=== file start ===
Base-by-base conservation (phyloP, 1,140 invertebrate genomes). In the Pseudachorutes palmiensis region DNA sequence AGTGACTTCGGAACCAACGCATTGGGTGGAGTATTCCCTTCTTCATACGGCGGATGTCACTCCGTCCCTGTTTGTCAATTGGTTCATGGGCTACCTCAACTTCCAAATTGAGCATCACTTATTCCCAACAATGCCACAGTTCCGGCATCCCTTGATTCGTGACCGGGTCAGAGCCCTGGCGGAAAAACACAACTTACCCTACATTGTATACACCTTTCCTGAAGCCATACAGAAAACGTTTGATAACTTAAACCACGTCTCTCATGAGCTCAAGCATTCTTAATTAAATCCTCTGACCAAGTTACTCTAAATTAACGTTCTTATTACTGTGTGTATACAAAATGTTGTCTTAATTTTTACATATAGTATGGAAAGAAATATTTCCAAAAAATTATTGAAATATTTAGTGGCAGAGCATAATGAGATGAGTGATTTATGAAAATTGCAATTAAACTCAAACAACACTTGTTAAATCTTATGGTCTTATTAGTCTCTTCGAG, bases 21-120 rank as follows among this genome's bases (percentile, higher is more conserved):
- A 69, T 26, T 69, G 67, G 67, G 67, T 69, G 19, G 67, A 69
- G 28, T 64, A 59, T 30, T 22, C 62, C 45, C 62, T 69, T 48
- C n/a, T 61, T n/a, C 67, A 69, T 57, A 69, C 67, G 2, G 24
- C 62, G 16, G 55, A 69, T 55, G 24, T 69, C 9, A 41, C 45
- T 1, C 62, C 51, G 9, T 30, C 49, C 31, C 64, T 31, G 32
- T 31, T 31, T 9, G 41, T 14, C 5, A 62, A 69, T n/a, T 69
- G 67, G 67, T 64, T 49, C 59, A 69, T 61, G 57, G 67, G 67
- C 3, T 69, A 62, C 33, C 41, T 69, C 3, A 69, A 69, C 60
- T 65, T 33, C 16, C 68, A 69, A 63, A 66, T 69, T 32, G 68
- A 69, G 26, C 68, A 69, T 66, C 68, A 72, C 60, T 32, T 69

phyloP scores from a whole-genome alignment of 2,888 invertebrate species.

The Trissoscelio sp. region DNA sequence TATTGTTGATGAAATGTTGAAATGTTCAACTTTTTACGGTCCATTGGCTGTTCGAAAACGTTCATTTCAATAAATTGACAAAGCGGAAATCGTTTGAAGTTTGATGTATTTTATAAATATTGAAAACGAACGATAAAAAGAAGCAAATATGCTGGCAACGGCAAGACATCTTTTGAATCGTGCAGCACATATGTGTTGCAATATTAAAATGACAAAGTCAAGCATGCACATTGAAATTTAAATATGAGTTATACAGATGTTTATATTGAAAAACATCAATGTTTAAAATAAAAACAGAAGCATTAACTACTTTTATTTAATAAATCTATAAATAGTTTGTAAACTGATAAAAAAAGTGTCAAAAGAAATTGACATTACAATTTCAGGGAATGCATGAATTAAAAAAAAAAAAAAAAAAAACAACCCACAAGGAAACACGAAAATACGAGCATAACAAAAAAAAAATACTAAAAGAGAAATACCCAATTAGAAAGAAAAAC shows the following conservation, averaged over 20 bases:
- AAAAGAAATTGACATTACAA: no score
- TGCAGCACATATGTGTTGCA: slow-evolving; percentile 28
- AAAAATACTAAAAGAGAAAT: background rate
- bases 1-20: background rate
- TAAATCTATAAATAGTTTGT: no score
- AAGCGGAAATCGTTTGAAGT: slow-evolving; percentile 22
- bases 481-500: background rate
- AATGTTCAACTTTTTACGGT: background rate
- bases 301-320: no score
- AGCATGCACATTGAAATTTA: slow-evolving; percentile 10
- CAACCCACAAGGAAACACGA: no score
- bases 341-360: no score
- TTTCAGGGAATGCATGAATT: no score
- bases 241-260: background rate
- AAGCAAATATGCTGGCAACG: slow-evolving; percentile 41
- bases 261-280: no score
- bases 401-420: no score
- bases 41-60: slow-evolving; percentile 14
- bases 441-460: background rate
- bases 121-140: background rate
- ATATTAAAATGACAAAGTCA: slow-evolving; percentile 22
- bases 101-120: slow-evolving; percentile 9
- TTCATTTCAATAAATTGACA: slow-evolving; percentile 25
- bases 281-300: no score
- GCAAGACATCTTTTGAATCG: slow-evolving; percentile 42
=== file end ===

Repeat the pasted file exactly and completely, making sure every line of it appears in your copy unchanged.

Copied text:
Base-by-base conservation (phyloP, 1,140 invertebrate genomes). In the Pseudachorutes palmiensis region DNA sequence AGTGACTTCGGAACCAACGCATTGGGTGGAGTATTCCCTTCTTCATACGGCGGATGTCACTCCGTCCCTGTTTGTCAATTGGTTCATGGGCTACCTCAACTTCCAAATTGAGCATCACTTATTCCCAACAATGCCACAGTTCCGGCATCCCTTGATTCGTGACCGGGTCAGAGCCCTGGCGGAAAAACACAACTTACCCTACATTGTATACACCTTTCCTGAAGCCATACAGAAAACGTTTGATAACTTAAACCACGTCTCTCATGAGCTCAAGCATTCTTAATTAAATCCTCTGACCAAGTTACTCTAAATTAACGTTCTTATTACTGTGTGTATACAAAATGTTGTCTTAATTTTTACATATAGTATGGAAAGAAATATTTCCAAAAAATTATTGAAATATTTAGTGGCAGAGCATAATGAGATGAGTGATTTATGAAAATTGCAATTAAACTCAAACAACACTTGTTAAATCTTATGGTCTTATTAGTCTCTTCGAG, bases 21-120 rank as follows among this genome's bases (percentile, higher is more conserved):
- A 69, T 26, T 69, G 67, G 67, G 67, T 69, G 19, G 67, A 69
- G 28, T 64, A 59, T 30, T 22, C 62, C 45, C 62, T 69, T 48
- C n/a, T 61, T n/a, C 67, A 69, T 57, A 69, C 67, G 2, G 24
- C 62, G 16, G 55, A 69, T 55, G 24, T 69, C 9, A 41, C 45
- T 1, C 62, C 51, G 9, T 30, C 49, C 31, C 64, T 31, G 32
- T 31, T 31, T 9, G 41, T 14, C 5, A 62, A 69, T n/a, T 69
- G 67, G 67, T 64, T 49, C 59, A 69, T 61, G 57, G 67, G 67
- C 3, T 69, A 62, C 33, C 41, T 69, C 3, A 69, A 69, C 60
- T 65, T 33, C 16, C 68, A 69, A 63, A 66, T 69, T 32, G 68
- A 69, G 26, C 68, A 69, T 66, C 68, A 72, C 60, T 32, T 69

phyloP scores from a whole-genome alignment of 2,888 invertebrate species.

The Trissoscelio sp. region DNA sequence TATTGTTGATGAAATGTTGAAATGTTCAACTTTTTACGGTCCATTGGCTGTTCGAAAACGTTCATTTCAATAAATTGACAAAGCGGAAATCGTTTGAAGTTTGATGTATTTTATAAATATTGAAAACGAACGATAAAAAGAAGCAAATATGCTGGCAACGGCAAGACATCTTTTGAATCGTGCAGCACATATGTGTTGCAATATTAAAATGACAAAGTCAAGCATGCACATTGAAATTTAAATATGAGTTATACAGATGTTTATATTGAAAAACATCAATGTTTAAAATAAAAACAGAAGCATTAACTACTTTTATTTAATAAATCTATAAATAGTTTGTAAACTGATAAAAAAAGTGTCAAAAGAAATTGACATTACAATTTCAGGGAATGCATGAATTAAAAAAAAAAAAAAAAAAAACAACCCACAAGGAAACACGAAAATACGAGCATAACAAAAAAAAAATACTAAAAGAGAAATACCCAATTAGAAAGAAAAAC shows the following conservation, averaged over 20 bases:
- AAAAGAAATTGACATTACAA: no score
- TGCAGCACATATGTGTTGCA: slow-evolving; percentile 28
- AAAAATACTAAAAGAGAAAT: background rate
- bases 1-20: background rate
- TAAATCTATAAATAGTTTGT: no score
- AAGCGGAAATCGTTTGAAGT: slow-evolving; percentile 22
- bases 481-500: background rate
- AATGTTCAACTTTTTACGGT: background rate
- bases 301-320: no score
- AGCATGCACATTGAAATTTA: slow-evolving; percentile 10
- CAACCCACAAGGAAACACGA: no score
- bases 341-360: no score
- TTTCAGGGAATGCATGAATT: no score
- bases 241-260: background rate
- AAGCAAATATGCTGGCAACG: slow-evolving; percentile 41
- bases 261-280: no score
- bases 401-420: no score
- bases 41-60: slow-evolving; percentile 14
- bases 441-460: background rate
- bases 121-140: background rate
- ATATTAAAATGACAAAGTCA: slow-evolving; percentile 22
- bases 101-120: slow-evolving; percentile 9
- TTCATTTCAATAAATTGACA: slow-evolving; percentile 25
- bases 281-300: no score
- GCAAGACATCTTTTGAATCG: slow-evolving; percentile 42